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2022 Isuzu D-Max Arctic Trucks AT35 review

Rugged Isuzu D-Max Arctic Trucks gains huge knobbly tyres and lots of extra clearance so that it can go pretty much anywhere...

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If you see the Isuzu D-Max Arctic Trucks AT35 anywhere other than on the side of a mountain or crossing an Arctic glacier, the term ‘fish out of water’ undoubtedly springs to mind. Indeed, those massive tyres and aggressive wheelarches really don’t fit in when you head to the supermarket. No, they literally don’t fit.

You see, not only has the Arctic truck’s suspension been raised by 50mm over the standard Isuzu D-Max, but the AT35 also covers more real estate, having been widened to ensure those 315/70 knobbly tyres still fit within the arches. As a result, it’ll quite happily fill a parking space to the very edge of the lines and is an imposing presence on the road.

So, what exactly is the point of this extreme D-Max variant? Well, as its rugged appearance might suggest, it’s been designed to take on everything you can throw at it, whether that’s crossing tundra or conquering a mountain. In fact, if you point it at pretty much anything, it should make it over with breaking sweat.

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That’s not all just marketing guff, either: the very name ‘Arctic Trucks’ comes from a company that helped to develop this monstrous off-roader. Indeed, that company’s previous work includes variants of many vehicle models that have been used for everything from driving on a volcano to crossing the North Pole.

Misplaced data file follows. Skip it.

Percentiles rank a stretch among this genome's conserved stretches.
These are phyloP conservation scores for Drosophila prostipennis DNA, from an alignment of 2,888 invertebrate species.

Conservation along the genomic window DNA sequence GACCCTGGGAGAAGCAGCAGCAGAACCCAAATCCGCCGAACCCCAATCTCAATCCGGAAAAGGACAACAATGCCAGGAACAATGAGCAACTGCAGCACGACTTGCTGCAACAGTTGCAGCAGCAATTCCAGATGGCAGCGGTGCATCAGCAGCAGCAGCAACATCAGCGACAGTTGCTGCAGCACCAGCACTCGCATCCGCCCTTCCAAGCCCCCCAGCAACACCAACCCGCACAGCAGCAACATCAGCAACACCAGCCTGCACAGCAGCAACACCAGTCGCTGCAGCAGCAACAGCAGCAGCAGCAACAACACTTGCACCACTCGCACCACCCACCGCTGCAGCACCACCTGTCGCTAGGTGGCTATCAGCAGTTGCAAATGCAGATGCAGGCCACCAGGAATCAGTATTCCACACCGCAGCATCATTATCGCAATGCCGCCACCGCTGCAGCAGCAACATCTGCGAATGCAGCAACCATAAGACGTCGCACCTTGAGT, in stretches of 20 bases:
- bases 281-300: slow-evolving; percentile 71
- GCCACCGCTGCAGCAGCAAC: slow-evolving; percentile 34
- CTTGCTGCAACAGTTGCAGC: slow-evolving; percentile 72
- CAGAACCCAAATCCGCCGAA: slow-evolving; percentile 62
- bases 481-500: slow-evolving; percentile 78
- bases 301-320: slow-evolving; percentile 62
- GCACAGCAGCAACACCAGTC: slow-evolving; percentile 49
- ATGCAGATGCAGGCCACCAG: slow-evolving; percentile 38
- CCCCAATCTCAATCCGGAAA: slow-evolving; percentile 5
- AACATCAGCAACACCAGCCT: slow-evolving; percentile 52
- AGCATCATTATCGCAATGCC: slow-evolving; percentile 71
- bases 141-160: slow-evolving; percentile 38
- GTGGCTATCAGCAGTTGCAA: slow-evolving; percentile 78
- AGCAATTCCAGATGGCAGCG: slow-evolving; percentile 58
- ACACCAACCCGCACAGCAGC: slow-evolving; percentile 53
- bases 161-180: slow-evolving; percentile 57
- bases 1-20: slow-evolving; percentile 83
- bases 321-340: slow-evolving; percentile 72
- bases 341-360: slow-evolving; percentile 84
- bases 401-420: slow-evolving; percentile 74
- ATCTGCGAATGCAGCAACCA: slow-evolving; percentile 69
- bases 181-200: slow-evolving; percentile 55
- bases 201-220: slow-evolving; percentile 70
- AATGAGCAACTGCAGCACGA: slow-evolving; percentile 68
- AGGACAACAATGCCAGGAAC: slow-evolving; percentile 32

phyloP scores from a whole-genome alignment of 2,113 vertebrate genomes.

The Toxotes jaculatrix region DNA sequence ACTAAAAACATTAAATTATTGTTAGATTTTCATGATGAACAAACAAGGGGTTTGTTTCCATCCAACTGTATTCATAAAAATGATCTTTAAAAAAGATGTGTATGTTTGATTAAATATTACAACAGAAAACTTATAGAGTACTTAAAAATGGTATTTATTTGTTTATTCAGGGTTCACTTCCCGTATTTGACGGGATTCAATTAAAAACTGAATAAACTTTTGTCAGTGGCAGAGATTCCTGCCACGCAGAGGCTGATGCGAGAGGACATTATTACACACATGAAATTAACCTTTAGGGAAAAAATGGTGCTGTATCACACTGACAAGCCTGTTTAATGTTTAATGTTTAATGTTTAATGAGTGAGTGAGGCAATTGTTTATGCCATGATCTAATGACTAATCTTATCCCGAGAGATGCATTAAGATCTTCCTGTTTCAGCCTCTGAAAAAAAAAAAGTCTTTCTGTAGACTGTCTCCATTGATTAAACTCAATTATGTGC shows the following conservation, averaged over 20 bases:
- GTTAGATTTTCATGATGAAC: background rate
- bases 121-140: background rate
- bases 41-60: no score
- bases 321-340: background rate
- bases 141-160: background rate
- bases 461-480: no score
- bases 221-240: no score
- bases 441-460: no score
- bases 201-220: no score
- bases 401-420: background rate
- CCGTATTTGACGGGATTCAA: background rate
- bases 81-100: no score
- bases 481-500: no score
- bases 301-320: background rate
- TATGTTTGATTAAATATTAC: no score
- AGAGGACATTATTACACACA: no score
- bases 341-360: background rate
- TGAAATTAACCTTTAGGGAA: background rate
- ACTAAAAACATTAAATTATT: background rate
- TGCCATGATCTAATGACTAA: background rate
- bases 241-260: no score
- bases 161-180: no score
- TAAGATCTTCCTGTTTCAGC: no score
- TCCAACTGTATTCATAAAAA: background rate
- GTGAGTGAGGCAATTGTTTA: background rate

There aren’t all that many aggressive trucks on the market, but the D-Max Arctic Trucks’ natural rival is the Ford Ranger Raptor, another pick-up designed to survive in the wilderness but one that’s yet to arrive in the UK. Alternatively, there are plenty of less hardcore pick-up trucks that are still capable off road, including the standard D-Max, the Ford Ranger (our reigning pick-up of the year) and the Toyota Hilux.

Is the most extreme version of the Isuzu D-Max the version to go for, then? Let’s find out.

What’s it like to drive? 

Choosing an engine for the D-Max Arctic Trucks is really easy because there’s only one – the 162bhp 1.9-litre turbocharged diesel that you’ll find in the normal D-Max. That doesn’t sound like much power for the AT35’s size, but it actually proves strong enough to give it a maximum payload weight of 1045kg (1075kg if you go for the manual) and the ability to tow up to 3500kg.

From a standstill or low speeds, the Arctic Trucks has plenty of torque and pulls well, but it quickly runs out of puff. That’s something you feel particularly as speeds increase, especially when you put your foot down for a sudden burst of pace and get little more than engine noise. Lots of it at that.

Indeed, the diesel engine under that bonnet is, for want of a better phrase, very agricultural – it’s never really quiet, regardless of whether you’re at a standstill or on the move. There’s plenty of wind noise at higher speeds too, but, surprisingly, not much road noise from those huge tyres.

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When you’re on the move, that ‘fish out of water’ feeling arises again. Large knobbly tyres aren’t designed for a trip to the shops or a motorway commute, so the ride isn’t great. In fact, there’s a constant fidget that moves you from side to side in your seat even on smooth roads.